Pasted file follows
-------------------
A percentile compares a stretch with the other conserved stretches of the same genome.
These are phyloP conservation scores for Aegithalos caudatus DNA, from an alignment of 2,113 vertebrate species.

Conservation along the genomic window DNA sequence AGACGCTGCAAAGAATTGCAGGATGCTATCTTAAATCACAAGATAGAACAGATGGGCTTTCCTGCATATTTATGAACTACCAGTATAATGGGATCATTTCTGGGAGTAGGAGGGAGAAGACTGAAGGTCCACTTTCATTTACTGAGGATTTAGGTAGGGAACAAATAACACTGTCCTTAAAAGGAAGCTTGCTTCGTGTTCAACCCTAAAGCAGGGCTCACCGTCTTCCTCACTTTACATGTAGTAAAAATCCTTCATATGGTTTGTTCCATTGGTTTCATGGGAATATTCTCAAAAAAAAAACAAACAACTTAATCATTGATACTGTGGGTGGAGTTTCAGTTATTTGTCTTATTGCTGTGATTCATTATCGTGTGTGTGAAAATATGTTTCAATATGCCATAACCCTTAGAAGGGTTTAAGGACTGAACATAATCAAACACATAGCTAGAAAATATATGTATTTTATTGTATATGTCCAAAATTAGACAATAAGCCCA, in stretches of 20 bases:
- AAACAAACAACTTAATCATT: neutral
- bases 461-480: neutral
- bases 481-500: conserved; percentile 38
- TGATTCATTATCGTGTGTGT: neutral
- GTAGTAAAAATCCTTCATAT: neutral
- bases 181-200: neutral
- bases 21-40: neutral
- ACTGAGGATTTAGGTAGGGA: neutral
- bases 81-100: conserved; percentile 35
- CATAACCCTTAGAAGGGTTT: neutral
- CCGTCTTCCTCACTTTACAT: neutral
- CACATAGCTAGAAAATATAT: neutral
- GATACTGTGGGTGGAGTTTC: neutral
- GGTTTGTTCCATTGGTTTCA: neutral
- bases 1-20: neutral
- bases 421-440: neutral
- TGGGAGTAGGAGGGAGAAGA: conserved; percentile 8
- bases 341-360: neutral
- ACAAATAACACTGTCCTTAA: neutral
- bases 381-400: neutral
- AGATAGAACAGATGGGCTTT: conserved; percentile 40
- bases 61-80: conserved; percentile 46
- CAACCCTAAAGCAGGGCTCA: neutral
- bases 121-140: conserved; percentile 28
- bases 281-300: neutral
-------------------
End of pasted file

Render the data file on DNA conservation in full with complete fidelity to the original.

A percentile compares a stretch with the other conserved stretches of the same genome.
These are phyloP conservation scores for Aegithalos caudatus DNA, from an alignment of 2,113 vertebrate species.

Conservation along the genomic window DNA sequence AGACGCTGCAAAGAATTGCAGGATGCTATCTTAAATCACAAGATAGAACAGATGGGCTTTCCTGCATATTTATGAACTACCAGTATAATGGGATCATTTCTGGGAGTAGGAGGGAGAAGACTGAAGGTCCACTTTCATTTACTGAGGATTTAGGTAGGGAACAAATAACACTGTCCTTAAAAGGAAGCTTGCTTCGTGTTCAACCCTAAAGCAGGGCTCACCGTCTTCCTCACTTTACATGTAGTAAAAATCCTTCATATGGTTTGTTCCATTGGTTTCATGGGAATATTCTCAAAAAAAAAACAAACAACTTAATCATTGATACTGTGGGTGGAGTTTCAGTTATTTGTCTTATTGCTGTGATTCATTATCGTGTGTGTGAAAATATGTTTCAATATGCCATAACCCTTAGAAGGGTTTAAGGACTGAACATAATCAAACACATAGCTAGAAAATATATGTATTTTATTGTATATGTCCAAAATTAGACAATAAGCCCA, in stretches of 20 bases:
- AAACAAACAACTTAATCATT: neutral
- bases 461-480: neutral
- bases 481-500: conserved; percentile 38
- TGATTCATTATCGTGTGTGT: neutral
- GTAGTAAAAATCCTTCATAT: neutral
- bases 181-200: neutral
- bases 21-40: neutral
- ACTGAGGATTTAGGTAGGGA: neutral
- bases 81-100: conserved; percentile 35
- CATAACCCTTAGAAGGGTTT: neutral
- CCGTCTTCCTCACTTTACAT: neutral
- CACATAGCTAGAAAATATAT: neutral
- GATACTGTGGGTGGAGTTTC: neutral
- GGTTTGTTCCATTGGTTTCA: neutral
- bases 1-20: neutral
- bases 421-440: neutral
- TGGGAGTAGGAGGGAGAAGA: conserved; percentile 8
- bases 341-360: neutral
- ACAAATAACACTGTCCTTAA: neutral
- bases 381-400: neutral
- AGATAGAACAGATGGGCTTT: conserved; percentile 40
- bases 61-80: conserved; percentile 46
- CAACCCTAAAGCAGGGCTCA: neutral
- bases 121-140: conserved; percentile 28
- bases 281-300: neutral